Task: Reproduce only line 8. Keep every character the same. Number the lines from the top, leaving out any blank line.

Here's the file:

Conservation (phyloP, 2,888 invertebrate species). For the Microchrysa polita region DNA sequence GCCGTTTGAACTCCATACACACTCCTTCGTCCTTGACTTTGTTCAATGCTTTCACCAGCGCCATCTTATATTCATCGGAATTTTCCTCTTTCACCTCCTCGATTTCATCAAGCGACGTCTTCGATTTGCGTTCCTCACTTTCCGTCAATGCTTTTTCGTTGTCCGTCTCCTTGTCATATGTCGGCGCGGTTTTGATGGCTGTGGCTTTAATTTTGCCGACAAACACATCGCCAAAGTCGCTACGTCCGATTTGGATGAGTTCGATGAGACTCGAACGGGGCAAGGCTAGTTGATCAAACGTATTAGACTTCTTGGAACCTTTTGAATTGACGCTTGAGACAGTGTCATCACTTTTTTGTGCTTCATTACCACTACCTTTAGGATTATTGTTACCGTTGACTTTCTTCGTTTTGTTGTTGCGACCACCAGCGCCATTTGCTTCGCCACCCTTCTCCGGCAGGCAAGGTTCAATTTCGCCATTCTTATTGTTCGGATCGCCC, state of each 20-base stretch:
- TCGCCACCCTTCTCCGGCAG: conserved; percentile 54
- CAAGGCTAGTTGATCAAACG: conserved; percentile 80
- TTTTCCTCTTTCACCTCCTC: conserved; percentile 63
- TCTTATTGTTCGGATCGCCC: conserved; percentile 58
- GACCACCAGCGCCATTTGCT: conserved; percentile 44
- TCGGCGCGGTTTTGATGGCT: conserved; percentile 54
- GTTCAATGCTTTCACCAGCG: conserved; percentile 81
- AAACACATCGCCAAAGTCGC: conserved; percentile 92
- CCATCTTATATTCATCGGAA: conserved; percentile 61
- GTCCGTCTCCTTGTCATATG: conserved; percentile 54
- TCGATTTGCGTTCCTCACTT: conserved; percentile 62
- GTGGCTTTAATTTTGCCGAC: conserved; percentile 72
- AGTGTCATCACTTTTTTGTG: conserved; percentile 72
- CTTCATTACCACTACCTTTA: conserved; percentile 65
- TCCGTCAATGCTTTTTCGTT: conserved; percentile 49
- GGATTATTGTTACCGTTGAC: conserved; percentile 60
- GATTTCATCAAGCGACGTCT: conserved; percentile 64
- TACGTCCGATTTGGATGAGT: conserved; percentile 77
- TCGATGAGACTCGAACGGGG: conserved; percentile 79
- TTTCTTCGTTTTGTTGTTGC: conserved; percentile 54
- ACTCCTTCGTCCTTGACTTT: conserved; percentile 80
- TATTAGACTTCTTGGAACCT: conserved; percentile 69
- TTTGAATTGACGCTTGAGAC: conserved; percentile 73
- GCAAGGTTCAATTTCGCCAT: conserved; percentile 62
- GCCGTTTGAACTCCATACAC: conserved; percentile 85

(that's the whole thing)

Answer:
- GTTCAATGCTTTCACCAGCG: conserved; percentile 81